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Solving the Mystery of Disk Utility’s Failure to Erase USB Drives

I was already tired, and then my generally lovely boys gave me a hard time bathing and getting to bed while my wife, Lynn, was out. Finally the kids passed out, and I moved on to backing up Lynn’s hard drive with SuperDuper; the battery-charging circuitry was failing again in her MacBook despite an Apple fix, and she needed to take it into the Genius Bar again.

Of course, this is when Disk Utility told me it couldn’t format an external Iomega 300 GB drive I had brought home from the office for the backup task.

Lynn’s MacBook is still running Leopard, and despite trying many, many pieces of advice scattered across the Internet, Disk Utility continually told me, “Disk erase failed: input/output error.” How useful. How user-friendly. Apple has no advice on the topic in its massive KnowledgeBase, either.

“Well,” thought I, “let’s try formatting with Snow Leopard’s version of Disk Utility.” It was infinitely helpful, providing a dialog that read: “Disk Erase failed with the error: POSIX reports: The operation couldn’t be completed. Cannot allocate memory.” Thank you so very much for such clear and comprehensible error messages, Apple.

After 45 minutes of Googling and grumbling, I finally realized that the Iomega enclosure had both FireWire 400 and USB 2 interfaces. I dug out a FireWire cable, plugged it in, and all was golden. I was able to erase and partition at will.

(An unrelated but widely discussed issue was that you might need to change the partition type from Apple Partition Map to GUID Partition Table in the Partition view’s Options dialog in Disk Utility. GUID Partition Table is generally the right choice for Intel-based Macs.)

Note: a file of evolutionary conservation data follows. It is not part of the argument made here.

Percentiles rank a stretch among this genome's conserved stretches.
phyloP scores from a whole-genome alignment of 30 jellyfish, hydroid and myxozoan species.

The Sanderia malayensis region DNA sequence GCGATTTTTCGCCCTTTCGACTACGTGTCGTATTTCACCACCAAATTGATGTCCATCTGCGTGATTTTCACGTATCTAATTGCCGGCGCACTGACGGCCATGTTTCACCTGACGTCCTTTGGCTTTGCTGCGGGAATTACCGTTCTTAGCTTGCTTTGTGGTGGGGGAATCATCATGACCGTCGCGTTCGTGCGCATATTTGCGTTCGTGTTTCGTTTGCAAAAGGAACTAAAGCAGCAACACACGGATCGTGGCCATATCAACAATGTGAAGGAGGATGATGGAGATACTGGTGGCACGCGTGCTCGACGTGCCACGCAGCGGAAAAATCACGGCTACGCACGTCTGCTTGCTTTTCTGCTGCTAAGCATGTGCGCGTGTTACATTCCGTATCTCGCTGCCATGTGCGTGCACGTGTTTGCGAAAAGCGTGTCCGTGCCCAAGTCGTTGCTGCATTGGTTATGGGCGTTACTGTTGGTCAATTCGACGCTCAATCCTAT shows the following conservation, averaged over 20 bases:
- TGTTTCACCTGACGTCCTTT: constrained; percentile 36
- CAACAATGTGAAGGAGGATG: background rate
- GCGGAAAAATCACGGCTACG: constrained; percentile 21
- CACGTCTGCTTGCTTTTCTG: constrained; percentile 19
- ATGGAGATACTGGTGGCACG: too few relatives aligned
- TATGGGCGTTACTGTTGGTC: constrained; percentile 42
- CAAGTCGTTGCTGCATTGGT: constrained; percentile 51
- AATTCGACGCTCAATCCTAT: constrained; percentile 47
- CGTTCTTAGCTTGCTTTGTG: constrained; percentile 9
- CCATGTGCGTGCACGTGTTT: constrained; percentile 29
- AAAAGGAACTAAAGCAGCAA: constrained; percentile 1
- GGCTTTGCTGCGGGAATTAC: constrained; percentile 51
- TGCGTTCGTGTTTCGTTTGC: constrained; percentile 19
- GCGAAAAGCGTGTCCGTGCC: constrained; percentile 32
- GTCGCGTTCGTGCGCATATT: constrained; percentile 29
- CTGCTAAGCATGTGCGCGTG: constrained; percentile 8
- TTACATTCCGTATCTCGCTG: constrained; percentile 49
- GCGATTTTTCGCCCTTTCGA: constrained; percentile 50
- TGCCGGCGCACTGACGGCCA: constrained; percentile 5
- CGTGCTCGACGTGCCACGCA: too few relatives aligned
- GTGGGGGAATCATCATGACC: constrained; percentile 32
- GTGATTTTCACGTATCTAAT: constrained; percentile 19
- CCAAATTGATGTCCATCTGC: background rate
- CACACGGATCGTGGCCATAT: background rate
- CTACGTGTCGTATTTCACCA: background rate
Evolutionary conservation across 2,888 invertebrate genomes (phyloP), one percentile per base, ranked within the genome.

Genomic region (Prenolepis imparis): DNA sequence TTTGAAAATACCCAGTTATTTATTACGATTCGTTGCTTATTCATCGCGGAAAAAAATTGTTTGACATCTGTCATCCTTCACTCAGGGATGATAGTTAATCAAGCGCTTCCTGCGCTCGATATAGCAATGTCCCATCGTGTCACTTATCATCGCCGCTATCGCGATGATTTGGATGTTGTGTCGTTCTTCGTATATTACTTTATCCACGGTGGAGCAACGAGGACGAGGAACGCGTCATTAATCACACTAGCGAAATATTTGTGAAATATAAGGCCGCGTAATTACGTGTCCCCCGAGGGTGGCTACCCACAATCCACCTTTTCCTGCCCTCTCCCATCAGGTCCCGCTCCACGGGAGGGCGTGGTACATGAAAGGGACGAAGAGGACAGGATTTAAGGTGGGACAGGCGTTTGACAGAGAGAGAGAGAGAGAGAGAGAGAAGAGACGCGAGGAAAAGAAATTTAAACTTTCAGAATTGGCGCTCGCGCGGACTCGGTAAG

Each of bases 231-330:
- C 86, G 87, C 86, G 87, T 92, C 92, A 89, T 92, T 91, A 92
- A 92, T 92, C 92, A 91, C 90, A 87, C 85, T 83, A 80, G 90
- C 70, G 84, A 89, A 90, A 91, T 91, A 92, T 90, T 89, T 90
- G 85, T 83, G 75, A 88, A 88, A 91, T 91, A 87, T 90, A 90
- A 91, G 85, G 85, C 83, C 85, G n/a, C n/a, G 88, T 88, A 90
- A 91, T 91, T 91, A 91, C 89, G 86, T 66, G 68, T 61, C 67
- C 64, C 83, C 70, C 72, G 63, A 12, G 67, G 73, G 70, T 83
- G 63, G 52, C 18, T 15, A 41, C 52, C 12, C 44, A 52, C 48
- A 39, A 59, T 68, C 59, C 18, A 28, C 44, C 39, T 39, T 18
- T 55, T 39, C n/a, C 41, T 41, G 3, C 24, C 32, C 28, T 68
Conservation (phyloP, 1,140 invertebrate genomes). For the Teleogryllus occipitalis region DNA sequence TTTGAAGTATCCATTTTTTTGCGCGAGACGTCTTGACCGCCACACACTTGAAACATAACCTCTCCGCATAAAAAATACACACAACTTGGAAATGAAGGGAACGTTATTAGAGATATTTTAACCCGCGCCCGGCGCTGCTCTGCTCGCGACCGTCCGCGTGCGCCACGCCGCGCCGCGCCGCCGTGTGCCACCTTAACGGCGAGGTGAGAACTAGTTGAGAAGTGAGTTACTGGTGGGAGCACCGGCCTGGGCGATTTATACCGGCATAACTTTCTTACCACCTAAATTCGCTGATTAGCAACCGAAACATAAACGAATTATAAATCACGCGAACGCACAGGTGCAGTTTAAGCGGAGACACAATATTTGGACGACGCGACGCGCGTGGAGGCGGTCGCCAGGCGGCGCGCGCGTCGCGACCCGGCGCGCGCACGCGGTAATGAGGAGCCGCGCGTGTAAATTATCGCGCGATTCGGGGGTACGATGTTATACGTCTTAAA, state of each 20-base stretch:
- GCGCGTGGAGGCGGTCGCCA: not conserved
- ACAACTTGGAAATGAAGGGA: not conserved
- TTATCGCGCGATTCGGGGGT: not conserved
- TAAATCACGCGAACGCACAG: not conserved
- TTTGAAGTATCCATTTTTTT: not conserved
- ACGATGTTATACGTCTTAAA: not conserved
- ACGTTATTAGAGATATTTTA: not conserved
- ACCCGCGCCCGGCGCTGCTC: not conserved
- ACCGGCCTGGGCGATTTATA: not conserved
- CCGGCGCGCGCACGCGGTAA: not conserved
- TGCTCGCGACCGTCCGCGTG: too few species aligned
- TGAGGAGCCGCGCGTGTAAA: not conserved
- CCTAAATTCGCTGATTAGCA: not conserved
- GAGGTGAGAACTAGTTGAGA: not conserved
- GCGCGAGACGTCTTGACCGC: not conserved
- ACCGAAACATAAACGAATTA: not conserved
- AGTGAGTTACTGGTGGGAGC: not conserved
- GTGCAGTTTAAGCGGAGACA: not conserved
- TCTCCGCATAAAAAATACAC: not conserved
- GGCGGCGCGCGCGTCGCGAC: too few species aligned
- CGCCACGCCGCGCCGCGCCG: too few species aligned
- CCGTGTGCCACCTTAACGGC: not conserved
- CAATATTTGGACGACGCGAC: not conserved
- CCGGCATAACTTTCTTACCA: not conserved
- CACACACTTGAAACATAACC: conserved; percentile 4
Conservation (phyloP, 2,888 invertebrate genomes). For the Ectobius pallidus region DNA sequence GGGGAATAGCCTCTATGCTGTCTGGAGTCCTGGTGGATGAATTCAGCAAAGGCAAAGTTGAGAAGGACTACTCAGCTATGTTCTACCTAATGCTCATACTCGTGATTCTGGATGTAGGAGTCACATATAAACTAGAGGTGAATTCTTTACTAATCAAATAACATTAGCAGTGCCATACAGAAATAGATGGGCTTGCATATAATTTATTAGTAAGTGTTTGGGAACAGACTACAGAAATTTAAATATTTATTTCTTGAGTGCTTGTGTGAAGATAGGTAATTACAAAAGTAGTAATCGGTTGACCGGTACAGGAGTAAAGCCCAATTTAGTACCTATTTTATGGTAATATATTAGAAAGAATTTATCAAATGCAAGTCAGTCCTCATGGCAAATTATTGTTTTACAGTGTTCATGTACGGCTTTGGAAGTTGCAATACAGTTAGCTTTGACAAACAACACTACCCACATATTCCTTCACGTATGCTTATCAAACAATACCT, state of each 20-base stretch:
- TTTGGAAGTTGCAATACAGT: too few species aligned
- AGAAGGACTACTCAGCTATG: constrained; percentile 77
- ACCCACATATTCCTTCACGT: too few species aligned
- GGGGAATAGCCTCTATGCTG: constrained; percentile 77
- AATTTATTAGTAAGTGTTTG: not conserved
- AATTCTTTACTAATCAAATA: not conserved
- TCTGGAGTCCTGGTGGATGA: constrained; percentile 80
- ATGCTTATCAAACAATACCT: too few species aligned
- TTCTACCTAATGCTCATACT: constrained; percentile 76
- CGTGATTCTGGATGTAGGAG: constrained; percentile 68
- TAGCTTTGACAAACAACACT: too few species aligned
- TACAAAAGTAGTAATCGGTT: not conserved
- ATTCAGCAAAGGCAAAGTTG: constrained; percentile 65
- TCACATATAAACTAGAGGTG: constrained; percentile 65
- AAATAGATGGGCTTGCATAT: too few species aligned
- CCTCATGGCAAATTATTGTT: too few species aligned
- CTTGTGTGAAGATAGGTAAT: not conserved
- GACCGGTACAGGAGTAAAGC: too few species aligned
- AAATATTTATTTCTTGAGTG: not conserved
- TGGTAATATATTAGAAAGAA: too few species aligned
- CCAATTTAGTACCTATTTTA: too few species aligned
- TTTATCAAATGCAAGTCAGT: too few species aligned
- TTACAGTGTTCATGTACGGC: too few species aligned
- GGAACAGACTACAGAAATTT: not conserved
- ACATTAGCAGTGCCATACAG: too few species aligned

I later found some additional background advice on this topic from other users: it seems that there’s some incompatibility introduced in Leopard that prevents Mac OS X from talking over certain USB drive interfaces.

Based on comments and discussions all over Mac sites dating back to the release of 10.5 Leopard, you have three choices:

  • Switch to FireWire. That only works, of course, if your drive has a FireWire interface.
  • Boot off a Mac OS X 10.4 Tiger installation disc, and use Disk Utility to reformat the drive while booted in Tiger. That’s a clever, if slightly tedious, approach, although it won’t work for machines too new to allow a Tiger boot.
  • Remove the drive and put it into another enclosure, preferably one with a FireWire interface.

I’m writing this article partly to attract Google searches – not for the hits (not at all!), but so that if you search for the error messages above, you’ll find an article with some answers!

And yes, when my wife came home, she was quite grateful that I had conquered the dread formatting errors.

(See the comments on this article for more solutions that our readers have found for this and related problems.)

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